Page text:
s_{pursuer} = "gap" + s_{leader}

v_{o}t + ½at^{2} 
number 
v_{o}t + ½at^{2} 
vt 

vt 
Each column in the above table states the allowed behaviors for the pursuer and the leader. Each participant can either be experiencing accelerated or linear motion. The numerical value of the "gap" can be equal to zero (if the two objects start sidebyside) or it can be a nonzero number. The parameter t, for time, unites the equations. To solve chase equations, you first determine the time that is required for the two objects to come together  then, you use that time to determine the position of their collision.
To work this type of problem, one object is considered the leader and the other is the pursuer. The pursuer, in reaching the leader's final location, must not only close the leader's original gap but also account for any subsequent displacement the leader travels while being chased.
Example
A ball of mass 1.0 kg is dropped from rest from a height of 5.0 meters above the ground, as shown in the diagram at the right. It undergoes a perfectly elastic collision with the ground [that is, it leaves the surface of the ground with exactly the same amount of kinetic energy (KE = ½mv ^{2}) with which it initially strikes the ground] and rebounds at a speed of 9.9 m/sec. At the instant that the ball rebounds, a small blob of clay of mass 0.1 kg is released from rest from the original height H, directly above the ball, as shown. The clay blob while descending eventually collides with the ascending ball. Assume that air resistance is negligible.
To determine how much time passes after the clay blob is released until it strikes the ball we must first set up the chase equation. Let's assume that the 1.0kg ball is the pursuer (since it is traveling in a positive direction) and that the 0.1kg clay blob is the leader.
s_{pursuer} = "gap" + s_{leader}

v_{o}t + ½at^{2} 
number 
v_{o}t + ½at^{2} 
vt 

vt

s > 0 

s < 0 
9.9t + ½(9.8)t^{2}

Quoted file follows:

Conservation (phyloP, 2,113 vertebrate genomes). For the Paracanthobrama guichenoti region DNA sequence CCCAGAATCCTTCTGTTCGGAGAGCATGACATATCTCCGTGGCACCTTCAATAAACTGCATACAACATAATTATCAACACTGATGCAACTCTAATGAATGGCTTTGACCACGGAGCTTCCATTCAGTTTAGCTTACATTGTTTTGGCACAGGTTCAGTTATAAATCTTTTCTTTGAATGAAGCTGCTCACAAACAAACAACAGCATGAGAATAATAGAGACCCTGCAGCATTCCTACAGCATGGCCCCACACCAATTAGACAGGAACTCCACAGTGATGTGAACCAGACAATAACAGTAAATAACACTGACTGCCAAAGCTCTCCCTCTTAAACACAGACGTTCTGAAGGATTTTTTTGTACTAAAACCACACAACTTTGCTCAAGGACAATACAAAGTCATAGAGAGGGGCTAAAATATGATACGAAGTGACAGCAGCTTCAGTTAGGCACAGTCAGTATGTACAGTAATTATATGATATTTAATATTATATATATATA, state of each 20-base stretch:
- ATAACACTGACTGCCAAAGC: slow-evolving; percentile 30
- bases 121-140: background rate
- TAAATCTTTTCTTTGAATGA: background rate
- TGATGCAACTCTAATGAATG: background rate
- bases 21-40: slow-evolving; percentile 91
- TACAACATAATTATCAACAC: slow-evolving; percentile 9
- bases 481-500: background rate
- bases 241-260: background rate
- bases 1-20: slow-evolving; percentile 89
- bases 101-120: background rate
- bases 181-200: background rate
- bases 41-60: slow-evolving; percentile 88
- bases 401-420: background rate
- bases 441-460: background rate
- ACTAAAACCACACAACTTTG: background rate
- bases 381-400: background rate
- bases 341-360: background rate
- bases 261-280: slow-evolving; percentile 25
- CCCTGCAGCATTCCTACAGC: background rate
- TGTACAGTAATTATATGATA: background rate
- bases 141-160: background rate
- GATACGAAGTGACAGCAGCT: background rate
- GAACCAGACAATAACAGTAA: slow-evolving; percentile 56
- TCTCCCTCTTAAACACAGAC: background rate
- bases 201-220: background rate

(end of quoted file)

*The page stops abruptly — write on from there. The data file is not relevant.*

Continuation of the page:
5 meters 
0t + ½(9.8)t^{2} 
9.9t + ½(9.8)t^{2} = 5 + [0t + ½(9.8)t^{2}] 9.9t  4.9t^{2} = 5  4.9t^{2} 9.9t = 5 t = 0.505 seconds Next let's determine the height above the ground at which the collision takes place. Since this represents the distance that the ball traveled upwards after its bounce, we can substitute the time, 0.505 seconds, into the ball's equation.
s = 9.9t + ½(9.8)t^{2} s = 9.9(0.505) + ½(9.8)(0.505)^{2} s = 3.7 meters The positiontime graph for this problem would look like the one shown below. Note that the two parabolas intersect at a height of 3.7 meters and a time of 0.505 seconds. The purple parabola represents the clay blob which is gaining speed in a negative direction while the blue parabola represents the ball which is losing speed while traveling in a positive direction. Next, let's determine how fast the ball and the clay were traveling at the moment that they collided.
clay (descending)

ball (ascending)

v_{f} = v_{o} + at

v_{f} = v_{o} + at

v_{f} = 0 +(9.8)(0.505)

v_{f} = 9.9 + (9.8)(0.505)

v_{f} = 4.95 m/sec

v_{f} = +4.95 m/sec

The velocitytime graph for this problem is shown below. Each line has the same slope of 9.8 m/sec^{2}. The blue line starts at 9.9 m/sec and ends at 4.95 m/sec while the purple line starts are 0 m/sec and ends at 4.95 m/sec. Note that the blue area between the line and the xaxis must equal 3.7 meters while the purple area between the line and the xaxis must equal 5.0  3.7 or 1.3 meters. The combined blue and purple areas must equal the entire original gap, 5.0 meters.
Practice your skills with this type of problem by completing the accompanying worksheet entitled Chase Problems: Projectiles.